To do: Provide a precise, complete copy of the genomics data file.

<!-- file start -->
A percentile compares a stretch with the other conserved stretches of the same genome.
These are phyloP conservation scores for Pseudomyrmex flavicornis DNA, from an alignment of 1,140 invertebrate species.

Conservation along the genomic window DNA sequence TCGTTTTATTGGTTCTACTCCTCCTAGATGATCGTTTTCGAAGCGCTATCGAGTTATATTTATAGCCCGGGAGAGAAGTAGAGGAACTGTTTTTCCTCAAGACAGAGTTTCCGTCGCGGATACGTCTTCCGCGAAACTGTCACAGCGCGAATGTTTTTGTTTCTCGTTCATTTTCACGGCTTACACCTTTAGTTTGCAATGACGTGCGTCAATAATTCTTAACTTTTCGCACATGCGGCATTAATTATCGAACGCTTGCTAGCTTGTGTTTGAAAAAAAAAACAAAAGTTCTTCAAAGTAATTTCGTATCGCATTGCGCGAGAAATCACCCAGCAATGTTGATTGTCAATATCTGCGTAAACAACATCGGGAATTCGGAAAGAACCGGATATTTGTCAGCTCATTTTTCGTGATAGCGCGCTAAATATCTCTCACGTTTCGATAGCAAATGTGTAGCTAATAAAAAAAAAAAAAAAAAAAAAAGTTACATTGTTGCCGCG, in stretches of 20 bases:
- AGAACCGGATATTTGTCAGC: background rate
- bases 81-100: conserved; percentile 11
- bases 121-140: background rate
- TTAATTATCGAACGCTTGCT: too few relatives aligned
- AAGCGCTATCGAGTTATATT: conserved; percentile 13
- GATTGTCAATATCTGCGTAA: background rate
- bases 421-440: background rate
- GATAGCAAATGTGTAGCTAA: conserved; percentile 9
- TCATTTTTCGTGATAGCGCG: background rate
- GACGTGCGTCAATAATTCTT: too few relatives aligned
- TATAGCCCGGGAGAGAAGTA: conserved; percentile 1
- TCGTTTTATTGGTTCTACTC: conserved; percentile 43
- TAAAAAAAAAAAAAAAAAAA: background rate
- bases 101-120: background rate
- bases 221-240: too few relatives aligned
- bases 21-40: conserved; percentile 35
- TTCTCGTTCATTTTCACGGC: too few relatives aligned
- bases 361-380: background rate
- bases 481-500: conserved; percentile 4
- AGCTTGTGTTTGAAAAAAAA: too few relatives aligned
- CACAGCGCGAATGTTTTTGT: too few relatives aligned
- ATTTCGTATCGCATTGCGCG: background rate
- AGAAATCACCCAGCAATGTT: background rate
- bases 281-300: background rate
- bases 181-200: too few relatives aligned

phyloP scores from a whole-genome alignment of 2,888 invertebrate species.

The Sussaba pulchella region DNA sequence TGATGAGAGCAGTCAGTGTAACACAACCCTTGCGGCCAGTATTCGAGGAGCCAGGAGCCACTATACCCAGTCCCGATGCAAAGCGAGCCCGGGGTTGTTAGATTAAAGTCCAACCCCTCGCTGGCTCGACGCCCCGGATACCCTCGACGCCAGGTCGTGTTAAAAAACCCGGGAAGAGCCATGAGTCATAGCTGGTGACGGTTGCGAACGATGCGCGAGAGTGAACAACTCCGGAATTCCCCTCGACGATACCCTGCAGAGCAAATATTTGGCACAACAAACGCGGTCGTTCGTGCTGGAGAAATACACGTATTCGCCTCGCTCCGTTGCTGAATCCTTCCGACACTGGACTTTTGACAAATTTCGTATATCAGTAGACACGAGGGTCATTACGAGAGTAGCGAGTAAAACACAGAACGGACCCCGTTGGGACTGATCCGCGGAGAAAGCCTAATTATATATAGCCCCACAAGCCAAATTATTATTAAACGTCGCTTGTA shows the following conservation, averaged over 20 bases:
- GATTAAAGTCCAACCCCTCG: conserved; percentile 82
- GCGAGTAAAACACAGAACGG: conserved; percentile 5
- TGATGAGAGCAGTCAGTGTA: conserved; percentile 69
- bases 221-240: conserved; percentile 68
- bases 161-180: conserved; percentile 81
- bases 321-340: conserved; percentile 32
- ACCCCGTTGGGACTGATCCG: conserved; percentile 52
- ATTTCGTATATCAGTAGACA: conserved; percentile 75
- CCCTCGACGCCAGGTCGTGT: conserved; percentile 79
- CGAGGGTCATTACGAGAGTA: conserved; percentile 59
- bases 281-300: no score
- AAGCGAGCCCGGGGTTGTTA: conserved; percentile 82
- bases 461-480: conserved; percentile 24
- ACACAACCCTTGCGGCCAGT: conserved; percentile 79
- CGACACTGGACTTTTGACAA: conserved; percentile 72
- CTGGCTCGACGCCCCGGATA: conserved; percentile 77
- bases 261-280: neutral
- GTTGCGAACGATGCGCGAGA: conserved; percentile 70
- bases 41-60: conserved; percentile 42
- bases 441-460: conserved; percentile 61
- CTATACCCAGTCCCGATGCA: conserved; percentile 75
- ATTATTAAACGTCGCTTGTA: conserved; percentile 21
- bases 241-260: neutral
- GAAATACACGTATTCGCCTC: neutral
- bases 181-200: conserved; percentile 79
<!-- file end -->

A percentile compares a stretch with the other conserved stretches of the same genome.
These are phyloP conservation scores for Pseudomyrmex flavicornis DNA, from an alignment of 1,140 invertebrate species.

Conservation along the genomic window DNA sequence TCGTTTTATTGGTTCTACTCCTCCTAGATGATCGTTTTCGAAGCGCTATCGAGTTATATTTATAGCCCGGGAGAGAAGTAGAGGAACTGTTTTTCCTCAAGACAGAGTTTCCGTCGCGGATACGTCTTCCGCGAAACTGTCACAGCGCGAATGTTTTTGTTTCTCGTTCATTTTCACGGCTTACACCTTTAGTTTGCAATGACGTGCGTCAATAATTCTTAACTTTTCGCACATGCGGCATTAATTATCGAACGCTTGCTAGCTTGTGTTTGAAAAAAAAAACAAAAGTTCTTCAAAGTAATTTCGTATCGCATTGCGCGAGAAATCACCCAGCAATGTTGATTGTCAATATCTGCGTAAACAACATCGGGAATTCGGAAAGAACCGGATATTTGTCAGCTCATTTTTCGTGATAGCGCGCTAAATATCTCTCACGTTTCGATAGCAAATGTGTAGCTAATAAAAAAAAAAAAAAAAAAAAAAGTTACATTGTTGCCGCG, in stretches of 20 bases:
- AGAACCGGATATTTGTCAGC: background rate
- bases 81-100: conserved; percentile 11
- bases 121-140: background rate
- TTAATTATCGAACGCTTGCT: too few relatives aligned
- AAGCGCTATCGAGTTATATT: conserved; percentile 13
- GATTGTCAATATCTGCGTAA: background rate
- bases 421-440: background rate
- GATAGCAAATGTGTAGCTAA: conserved; percentile 9
- TCATTTTTCGTGATAGCGCG: background rate
- GACGTGCGTCAATAATTCTT: too few relatives aligned
- TATAGCCCGGGAGAGAAGTA: conserved; percentile 1
- TCGTTTTATTGGTTCTACTC: conserved; percentile 43
- TAAAAAAAAAAAAAAAAAAA: background rate
- bases 101-120: background rate
- bases 221-240: too few relatives aligned
- bases 21-40: conserved; percentile 35
- TTCTCGTTCATTTTCACGGC: too few relatives aligned
- bases 361-380: background rate
- bases 481-500: conserved; percentile 4
- AGCTTGTGTTTGAAAAAAAA: too few relatives aligned
- CACAGCGCGAATGTTTTTGT: too few relatives aligned
- ATTTCGTATCGCATTGCGCG: background rate
- AGAAATCACCCAGCAATGTT: background rate
- bases 281-300: background rate
- bases 181-200: too few relatives aligned

phyloP scores from a whole-genome alignment of 2,888 invertebrate species.

The Sussaba pulchella region DNA sequence TGATGAGAGCAGTCAGTGTAACACAACCCTTGCGGCCAGTATTCGAGGAGCCAGGAGCCACTATACCCAGTCCCGATGCAAAGCGAGCCCGGGGTTGTTAGATTAAAGTCCAACCCCTCGCTGGCTCGACGCCCCGGATACCCTCGACGCCAGGTCGTGTTAAAAAACCCGGGAAGAGCCATGAGTCATAGCTGGTGACGGTTGCGAACGATGCGCGAGAGTGAACAACTCCGGAATTCCCCTCGACGATACCCTGCAGAGCAAATATTTGGCACAACAAACGCGGTCGTTCGTGCTGGAGAAATACACGTATTCGCCTCGCTCCGTTGCTGAATCCTTCCGACACTGGACTTTTGACAAATTTCGTATATCAGTAGACACGAGGGTCATTACGAGAGTAGCGAGTAAAACACAGAACGGACCCCGTTGGGACTGATCCGCGGAGAAAGCCTAATTATATATAGCCCCACAAGCCAAATTATTATTAAACGTCGCTTGTA shows the following conservation, averaged over 20 bases:
- GATTAAAGTCCAACCCCTCG: conserved; percentile 82
- GCGAGTAAAACACAGAACGG: conserved; percentile 5
- TGATGAGAGCAGTCAGTGTA: conserved; percentile 69
- bases 221-240: conserved; percentile 68
- bases 161-180: conserved; percentile 81
- bases 321-340: conserved; percentile 32
- ACCCCGTTGGGACTGATCCG: conserved; percentile 52
- ATTTCGTATATCAGTAGACA: conserved; percentile 75
- CCCTCGACGCCAGGTCGTGT: conserved; percentile 79
- CGAGGGTCATTACGAGAGTA: conserved; percentile 59
- bases 281-300: no score
- AAGCGAGCCCGGGGTTGTTA: conserved; percentile 82
- bases 461-480: conserved; percentile 24
- ACACAACCCTTGCGGCCAGT: conserved; percentile 79
- CGACACTGGACTTTTGACAA: conserved; percentile 72
- CTGGCTCGACGCCCCGGATA: conserved; percentile 77
- bases 261-280: neutral
- GTTGCGAACGATGCGCGAGA: conserved; percentile 70
- bases 41-60: conserved; percentile 42
- bases 441-460: conserved; percentile 61
- CTATACCCAGTCCCGATGCA: conserved; percentile 75
- ATTATTAAACGTCGCTTGTA: conserved; percentile 21
- bases 241-260: neutral
- GAAATACACGTATTCGCCTC: neutral
- bases 181-200: conserved; percentile 79